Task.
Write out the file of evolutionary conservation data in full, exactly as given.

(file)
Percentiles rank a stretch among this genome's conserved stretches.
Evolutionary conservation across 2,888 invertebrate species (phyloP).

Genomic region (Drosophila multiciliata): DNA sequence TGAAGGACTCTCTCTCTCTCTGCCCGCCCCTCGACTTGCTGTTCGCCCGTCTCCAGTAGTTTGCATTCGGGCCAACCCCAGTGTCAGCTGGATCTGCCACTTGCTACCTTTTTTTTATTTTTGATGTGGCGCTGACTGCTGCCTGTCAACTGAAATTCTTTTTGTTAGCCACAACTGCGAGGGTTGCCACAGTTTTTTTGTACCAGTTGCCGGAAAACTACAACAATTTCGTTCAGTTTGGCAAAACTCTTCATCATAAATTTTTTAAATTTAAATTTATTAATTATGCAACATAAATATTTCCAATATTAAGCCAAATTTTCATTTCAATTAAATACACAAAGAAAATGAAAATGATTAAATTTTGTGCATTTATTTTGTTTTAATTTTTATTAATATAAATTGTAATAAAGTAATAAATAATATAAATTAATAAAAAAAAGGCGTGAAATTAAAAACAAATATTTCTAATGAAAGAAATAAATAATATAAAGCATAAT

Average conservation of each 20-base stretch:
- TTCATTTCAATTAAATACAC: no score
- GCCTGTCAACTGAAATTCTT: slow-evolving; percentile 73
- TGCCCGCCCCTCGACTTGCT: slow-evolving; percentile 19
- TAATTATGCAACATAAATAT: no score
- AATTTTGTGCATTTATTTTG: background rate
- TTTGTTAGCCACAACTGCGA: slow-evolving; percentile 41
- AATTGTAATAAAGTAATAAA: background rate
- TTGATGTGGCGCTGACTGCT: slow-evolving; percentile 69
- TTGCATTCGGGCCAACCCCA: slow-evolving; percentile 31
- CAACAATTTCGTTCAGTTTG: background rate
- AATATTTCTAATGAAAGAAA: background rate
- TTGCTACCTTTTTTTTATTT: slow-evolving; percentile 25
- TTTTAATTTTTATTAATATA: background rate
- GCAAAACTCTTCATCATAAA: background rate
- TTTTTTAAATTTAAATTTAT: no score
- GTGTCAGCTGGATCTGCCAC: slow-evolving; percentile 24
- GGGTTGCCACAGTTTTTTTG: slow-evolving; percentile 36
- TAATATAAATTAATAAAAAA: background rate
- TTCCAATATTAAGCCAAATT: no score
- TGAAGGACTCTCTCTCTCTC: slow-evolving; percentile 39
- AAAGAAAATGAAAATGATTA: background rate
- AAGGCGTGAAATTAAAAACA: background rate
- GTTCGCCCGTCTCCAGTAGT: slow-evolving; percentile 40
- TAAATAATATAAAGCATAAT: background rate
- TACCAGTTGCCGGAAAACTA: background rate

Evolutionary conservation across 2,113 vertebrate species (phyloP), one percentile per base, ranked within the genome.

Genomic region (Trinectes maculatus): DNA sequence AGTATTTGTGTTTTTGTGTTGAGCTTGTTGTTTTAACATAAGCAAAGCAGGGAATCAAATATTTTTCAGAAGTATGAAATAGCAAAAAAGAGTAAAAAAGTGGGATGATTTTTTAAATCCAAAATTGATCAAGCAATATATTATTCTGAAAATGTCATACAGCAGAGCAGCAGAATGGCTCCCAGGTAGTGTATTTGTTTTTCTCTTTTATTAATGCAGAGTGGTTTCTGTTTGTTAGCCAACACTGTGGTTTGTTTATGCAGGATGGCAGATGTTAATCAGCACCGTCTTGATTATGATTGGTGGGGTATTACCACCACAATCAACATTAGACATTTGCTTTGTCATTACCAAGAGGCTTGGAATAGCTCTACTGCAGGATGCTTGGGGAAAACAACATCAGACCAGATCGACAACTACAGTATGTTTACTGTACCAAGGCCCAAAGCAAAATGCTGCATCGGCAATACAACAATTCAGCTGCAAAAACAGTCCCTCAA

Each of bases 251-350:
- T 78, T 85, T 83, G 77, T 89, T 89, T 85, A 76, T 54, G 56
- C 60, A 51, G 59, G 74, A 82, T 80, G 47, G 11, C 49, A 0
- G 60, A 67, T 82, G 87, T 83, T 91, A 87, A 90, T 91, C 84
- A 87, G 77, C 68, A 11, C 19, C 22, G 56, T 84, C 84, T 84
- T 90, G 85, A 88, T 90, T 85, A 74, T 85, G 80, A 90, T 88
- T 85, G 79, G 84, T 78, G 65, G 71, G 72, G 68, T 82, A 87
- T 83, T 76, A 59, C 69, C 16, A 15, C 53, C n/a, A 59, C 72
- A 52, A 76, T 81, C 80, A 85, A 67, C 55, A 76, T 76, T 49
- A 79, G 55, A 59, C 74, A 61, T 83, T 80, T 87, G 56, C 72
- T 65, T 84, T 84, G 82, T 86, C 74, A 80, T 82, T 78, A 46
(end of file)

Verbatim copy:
Percentiles rank a stretch among this genome's conserved stretches.
Evolutionary conservation across 2,888 invertebrate species (phyloP).

Genomic region (Drosophila multiciliata): DNA sequence TGAAGGACTCTCTCTCTCTCTGCCCGCCCCTCGACTTGCTGTTCGCCCGTCTCCAGTAGTTTGCATTCGGGCCAACCCCAGTGTCAGCTGGATCTGCCACTTGCTACCTTTTTTTTATTTTTGATGTGGCGCTGACTGCTGCCTGTCAACTGAAATTCTTTTTGTTAGCCACAACTGCGAGGGTTGCCACAGTTTTTTTGTACCAGTTGCCGGAAAACTACAACAATTTCGTTCAGTTTGGCAAAACTCTTCATCATAAATTTTTTAAATTTAAATTTATTAATTATGCAACATAAATATTTCCAATATTAAGCCAAATTTTCATTTCAATTAAATACACAAAGAAAATGAAAATGATTAAATTTTGTGCATTTATTTTGTTTTAATTTTTATTAATATAAATTGTAATAAAGTAATAAATAATATAAATTAATAAAAAAAAGGCGTGAAATTAAAAACAAATATTTCTAATGAAAGAAATAAATAATATAAAGCATAAT

Average conservation of each 20-base stretch:
- TTCATTTCAATTAAATACAC: no score
- GCCTGTCAACTGAAATTCTT: slow-evolving; percentile 73
- TGCCCGCCCCTCGACTTGCT: slow-evolving; percentile 19
- TAATTATGCAACATAAATAT: no score
- AATTTTGTGCATTTATTTTG: background rate
- TTTGTTAGCCACAACTGCGA: slow-evolving; percentile 41
- AATTGTAATAAAGTAATAAA: background rate
- TTGATGTGGCGCTGACTGCT: slow-evolving; percentile 69
- TTGCATTCGGGCCAACCCCA: slow-evolving; percentile 31
- CAACAATTTCGTTCAGTTTG: background rate
- AATATTTCTAATGAAAGAAA: background rate
- TTGCTACCTTTTTTTTATTT: slow-evolving; percentile 25
- TTTTAATTTTTATTAATATA: background rate
- GCAAAACTCTTCATCATAAA: background rate
- TTTTTTAAATTTAAATTTAT: no score
- GTGTCAGCTGGATCTGCCAC: slow-evolving; percentile 24
- GGGTTGCCACAGTTTTTTTG: slow-evolving; percentile 36
- TAATATAAATTAATAAAAAA: background rate
- TTCCAATATTAAGCCAAATT: no score
- TGAAGGACTCTCTCTCTCTC: slow-evolving; percentile 39
- AAAGAAAATGAAAATGATTA: background rate
- AAGGCGTGAAATTAAAAACA: background rate
- GTTCGCCCGTCTCCAGTAGT: slow-evolving; percentile 40
- TAAATAATATAAAGCATAAT: background rate
- TACCAGTTGCCGGAAAACTA: background rate

Evolutionary conservation across 2,113 vertebrate species (phyloP), one percentile per base, ranked within the genome.

Genomic region (Trinectes maculatus): DNA sequence AGTATTTGTGTTTTTGTGTTGAGCTTGTTGTTTTAACATAAGCAAAGCAGGGAATCAAATATTTTTCAGAAGTATGAAATAGCAAAAAAGAGTAAAAAAGTGGGATGATTTTTTAAATCCAAAATTGATCAAGCAATATATTATTCTGAAAATGTCATACAGCAGAGCAGCAGAATGGCTCCCAGGTAGTGTATTTGTTTTTCTCTTTTATTAATGCAGAGTGGTTTCTGTTTGTTAGCCAACACTGTGGTTTGTTTATGCAGGATGGCAGATGTTAATCAGCACCGTCTTGATTATGATTGGTGGGGTATTACCACCACAATCAACATTAGACATTTGCTTTGTCATTACCAAGAGGCTTGGAATAGCTCTACTGCAGGATGCTTGGGGAAAACAACATCAGACCAGATCGACAACTACAGTATGTTTACTGTACCAAGGCCCAAAGCAAAATGCTGCATCGGCAATACAACAATTCAGCTGCAAAAACAGTCCCTCAA

Each of bases 251-350:
- T 78, T 85, T 83, G 77, T 89, T 89, T 85, A 76, T 54, G 56
- C 60, A 51, G 59, G 74, A 82, T 80, G 47, G 11, C 49, A 0
- G 60, A 67, T 82, G 87, T 83, T 91, A 87, A 90, T 91, C 84
- A 87, G 77, C 68, A 11, C 19, C 22, G 56, T 84, C 84, T 84
- T 90, G 85, A 88, T 90, T 85, A 74, T 85, G 80, A 90, T 88
- T 85, G 79, G 84, T 78, G 65, G 71, G 72, G 68, T 82, A 87
- T 83, T 76, A 59, C 69, C 16, A 15, C 53, C n/a, A 59, C 72
- A 52, A 76, T 81, C 80, A 85, A 67, C 55, A 76, T 76, T 49
- A 79, G 55, A 59, C 74, A 61, T 83, T 80, T 87, G 56, C 72
- T 65, T 84, T 84, G 82, T 86, C 74, A 80, T 82, T 78, A 46